This is not new. It was put forward decades ago as reported by Carroll Quigley in Tragedy and Hope:

The powers of financial capitalism had (a) far-reaching aim, nothing less than to create a world system of financial control in private hands able to dominate the political system of each country and the economy of the world as a whole. This system was to be controlled in a feudalist fashion by the central banks of the world acting in concert, by secret agreements arrived at in frequent meetings and conferences. The apex of the systems was to be the Bank for International Settlements in Basel, Switzerland, a private bank owned and controlled by the world's central banks which were themselves private corporations. Each central bank... sought to dominate its government by its ability to control Treasury loans, to manipulate foreign exchanges, to influence the level of economic activity in the country, and to influence cooperative politicians by subsequent economic rewards in the business world.

Carroll Quigley (1910-1977) | Professor of History at Georgetown University, member of the Council on Foreign Relations (CFR), mentor to Bill Clinton, in Tragedy and Hope, 1966., ch. 20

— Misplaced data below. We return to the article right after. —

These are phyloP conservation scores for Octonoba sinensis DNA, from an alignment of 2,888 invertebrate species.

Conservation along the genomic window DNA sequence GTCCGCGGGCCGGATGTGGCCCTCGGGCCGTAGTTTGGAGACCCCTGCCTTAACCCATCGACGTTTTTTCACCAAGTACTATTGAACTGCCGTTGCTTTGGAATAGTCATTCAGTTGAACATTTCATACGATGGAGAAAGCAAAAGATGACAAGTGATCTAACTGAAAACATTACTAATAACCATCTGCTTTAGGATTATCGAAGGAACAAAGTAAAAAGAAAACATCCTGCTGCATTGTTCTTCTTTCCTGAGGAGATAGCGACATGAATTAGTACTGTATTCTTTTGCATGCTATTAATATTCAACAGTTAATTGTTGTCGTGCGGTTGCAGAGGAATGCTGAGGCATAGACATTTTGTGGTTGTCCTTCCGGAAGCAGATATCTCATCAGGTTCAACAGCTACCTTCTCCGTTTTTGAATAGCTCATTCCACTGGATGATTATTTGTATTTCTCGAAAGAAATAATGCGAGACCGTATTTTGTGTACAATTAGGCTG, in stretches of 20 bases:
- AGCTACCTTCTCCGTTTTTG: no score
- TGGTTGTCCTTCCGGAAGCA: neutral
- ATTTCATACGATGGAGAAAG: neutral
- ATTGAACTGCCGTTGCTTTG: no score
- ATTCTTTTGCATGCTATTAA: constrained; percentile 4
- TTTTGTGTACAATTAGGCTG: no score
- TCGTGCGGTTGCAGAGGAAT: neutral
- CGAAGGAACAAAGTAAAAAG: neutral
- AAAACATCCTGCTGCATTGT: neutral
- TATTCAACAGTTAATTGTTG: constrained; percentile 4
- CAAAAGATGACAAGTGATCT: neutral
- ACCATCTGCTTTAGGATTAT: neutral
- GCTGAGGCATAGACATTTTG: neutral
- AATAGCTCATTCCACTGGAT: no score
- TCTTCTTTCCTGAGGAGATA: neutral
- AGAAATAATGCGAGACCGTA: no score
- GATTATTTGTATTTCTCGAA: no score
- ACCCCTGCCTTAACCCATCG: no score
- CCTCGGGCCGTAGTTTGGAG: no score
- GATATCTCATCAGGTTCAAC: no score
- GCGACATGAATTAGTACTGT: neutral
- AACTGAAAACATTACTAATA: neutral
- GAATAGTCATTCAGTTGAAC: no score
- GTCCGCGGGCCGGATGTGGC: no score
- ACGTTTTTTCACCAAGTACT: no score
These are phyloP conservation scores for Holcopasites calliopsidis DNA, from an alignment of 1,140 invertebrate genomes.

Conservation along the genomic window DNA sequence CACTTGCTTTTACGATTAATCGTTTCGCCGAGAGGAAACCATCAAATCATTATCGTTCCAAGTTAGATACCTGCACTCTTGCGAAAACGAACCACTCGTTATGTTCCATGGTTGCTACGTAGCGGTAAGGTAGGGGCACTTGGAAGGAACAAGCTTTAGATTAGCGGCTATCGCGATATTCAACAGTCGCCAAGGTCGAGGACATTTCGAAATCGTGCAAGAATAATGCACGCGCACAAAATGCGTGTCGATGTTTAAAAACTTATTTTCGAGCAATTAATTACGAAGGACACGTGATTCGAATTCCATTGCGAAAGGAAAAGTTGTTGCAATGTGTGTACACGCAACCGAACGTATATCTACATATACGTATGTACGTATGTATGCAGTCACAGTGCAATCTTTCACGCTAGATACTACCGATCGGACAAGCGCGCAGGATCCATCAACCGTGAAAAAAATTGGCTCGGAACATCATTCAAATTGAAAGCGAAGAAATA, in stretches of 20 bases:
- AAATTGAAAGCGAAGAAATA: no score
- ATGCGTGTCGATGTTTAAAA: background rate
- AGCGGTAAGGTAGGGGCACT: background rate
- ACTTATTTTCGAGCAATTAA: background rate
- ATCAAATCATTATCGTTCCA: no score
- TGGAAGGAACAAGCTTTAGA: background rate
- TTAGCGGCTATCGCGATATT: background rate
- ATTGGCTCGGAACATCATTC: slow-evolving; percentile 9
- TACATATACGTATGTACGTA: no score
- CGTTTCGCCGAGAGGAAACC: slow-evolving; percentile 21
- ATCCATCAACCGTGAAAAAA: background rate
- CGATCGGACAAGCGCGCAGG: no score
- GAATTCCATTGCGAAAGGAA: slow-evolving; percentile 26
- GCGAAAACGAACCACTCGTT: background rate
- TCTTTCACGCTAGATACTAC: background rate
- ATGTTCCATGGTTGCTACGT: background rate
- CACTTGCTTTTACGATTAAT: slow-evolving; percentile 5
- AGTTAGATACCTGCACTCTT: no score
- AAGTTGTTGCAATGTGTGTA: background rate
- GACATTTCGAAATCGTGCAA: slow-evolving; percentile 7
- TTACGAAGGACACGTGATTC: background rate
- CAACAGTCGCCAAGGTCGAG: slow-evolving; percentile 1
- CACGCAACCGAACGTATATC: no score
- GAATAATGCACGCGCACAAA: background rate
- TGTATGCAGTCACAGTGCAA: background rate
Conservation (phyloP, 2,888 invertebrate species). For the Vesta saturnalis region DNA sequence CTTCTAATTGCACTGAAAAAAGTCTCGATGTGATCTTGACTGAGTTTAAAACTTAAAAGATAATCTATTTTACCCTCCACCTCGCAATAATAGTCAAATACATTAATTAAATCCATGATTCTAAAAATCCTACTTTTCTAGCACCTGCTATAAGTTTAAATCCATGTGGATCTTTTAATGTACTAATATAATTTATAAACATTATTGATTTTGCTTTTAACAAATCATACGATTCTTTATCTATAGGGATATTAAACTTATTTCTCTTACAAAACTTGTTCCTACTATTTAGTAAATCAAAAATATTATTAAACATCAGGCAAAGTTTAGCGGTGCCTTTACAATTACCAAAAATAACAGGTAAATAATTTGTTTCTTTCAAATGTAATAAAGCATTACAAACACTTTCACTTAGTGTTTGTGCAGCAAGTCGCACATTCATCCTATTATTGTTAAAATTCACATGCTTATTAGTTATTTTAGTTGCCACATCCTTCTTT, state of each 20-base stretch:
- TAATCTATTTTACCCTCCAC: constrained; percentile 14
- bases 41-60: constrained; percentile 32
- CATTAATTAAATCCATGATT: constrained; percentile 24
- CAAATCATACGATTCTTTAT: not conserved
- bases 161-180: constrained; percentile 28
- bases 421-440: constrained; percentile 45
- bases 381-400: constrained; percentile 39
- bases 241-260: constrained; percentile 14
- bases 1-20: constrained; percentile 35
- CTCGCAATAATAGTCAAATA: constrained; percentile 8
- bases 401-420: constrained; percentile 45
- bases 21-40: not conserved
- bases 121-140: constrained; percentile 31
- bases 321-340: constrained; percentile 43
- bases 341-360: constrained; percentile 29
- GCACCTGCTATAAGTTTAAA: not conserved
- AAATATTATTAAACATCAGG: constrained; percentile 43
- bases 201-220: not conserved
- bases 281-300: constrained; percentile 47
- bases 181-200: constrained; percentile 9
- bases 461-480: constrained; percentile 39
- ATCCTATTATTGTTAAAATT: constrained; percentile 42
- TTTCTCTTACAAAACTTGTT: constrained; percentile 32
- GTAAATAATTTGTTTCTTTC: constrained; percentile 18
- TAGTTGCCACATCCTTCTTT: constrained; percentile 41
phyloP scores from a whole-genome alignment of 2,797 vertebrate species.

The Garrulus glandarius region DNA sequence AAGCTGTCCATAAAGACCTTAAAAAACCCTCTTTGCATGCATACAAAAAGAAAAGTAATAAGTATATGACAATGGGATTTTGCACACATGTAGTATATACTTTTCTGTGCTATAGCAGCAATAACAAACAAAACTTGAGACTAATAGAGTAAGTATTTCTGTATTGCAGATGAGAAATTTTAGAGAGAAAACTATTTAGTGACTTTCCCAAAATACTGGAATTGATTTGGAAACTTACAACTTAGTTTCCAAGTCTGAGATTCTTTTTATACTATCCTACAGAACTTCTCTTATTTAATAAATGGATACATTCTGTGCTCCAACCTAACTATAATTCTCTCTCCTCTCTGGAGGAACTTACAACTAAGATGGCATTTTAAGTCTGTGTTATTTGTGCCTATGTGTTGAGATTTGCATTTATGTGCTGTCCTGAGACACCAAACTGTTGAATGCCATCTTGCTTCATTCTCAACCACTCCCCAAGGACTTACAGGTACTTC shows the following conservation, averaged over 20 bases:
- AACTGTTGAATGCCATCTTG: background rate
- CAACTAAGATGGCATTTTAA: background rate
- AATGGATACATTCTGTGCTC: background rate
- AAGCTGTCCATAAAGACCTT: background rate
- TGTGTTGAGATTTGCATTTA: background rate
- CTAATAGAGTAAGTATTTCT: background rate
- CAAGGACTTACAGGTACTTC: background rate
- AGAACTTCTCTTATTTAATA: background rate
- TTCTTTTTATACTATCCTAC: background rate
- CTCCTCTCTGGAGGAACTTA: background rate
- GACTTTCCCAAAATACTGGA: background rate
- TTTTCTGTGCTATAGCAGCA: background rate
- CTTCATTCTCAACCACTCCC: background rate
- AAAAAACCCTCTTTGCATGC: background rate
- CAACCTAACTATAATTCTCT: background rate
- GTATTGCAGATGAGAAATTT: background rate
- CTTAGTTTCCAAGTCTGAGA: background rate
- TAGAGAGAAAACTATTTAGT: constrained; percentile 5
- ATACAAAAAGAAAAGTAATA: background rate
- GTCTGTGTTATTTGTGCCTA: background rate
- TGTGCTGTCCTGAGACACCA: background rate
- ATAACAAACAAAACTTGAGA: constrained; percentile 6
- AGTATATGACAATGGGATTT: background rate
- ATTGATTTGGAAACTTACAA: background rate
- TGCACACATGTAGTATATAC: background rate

Carroll Quigley, Tragedy and Hope: A History of the World in Our Time (PDF)
Volumes 1-8
New York: The Macmillan Company, 1966

http://ia700200.us.archive.org/17/items/TragedyAndHope_501/CarrollQuigley-TragedyAndHope.pdf

Dan Kervick said...

Yes, I oppose fast track on principle. If a trade deal is supposed to be good for the country, let it be subjected to wide open public and legislative debate. I'm glad fast track for TPP is dead.

But arguments that carry no weight with me are those that just seem to rely on a kneejerk protectionist opposition to international trade of all kinds, that cling to ostrich-like isolationist hatred of globalization or internationalism, or that repudiate - in the name of "sovereignty" all foreign treaties and all multilateral mechanisms for resolving trade policy disputes.

Tom Hickey said...

Philip Mirowski:

...my collaborator Rob van Horn and I began looking into the post-World War II Chicago School, and were rapidly led to uncover a different story than the usual tale of pre-war continuity from Frank Knight to postwar Milton Friedman and George Stigler. To put it bluntly, in 1945 there was no ‘Chi- cago School’ that any modern would recognize, and yet by 1947, some external interventions had put the solid foundations in place.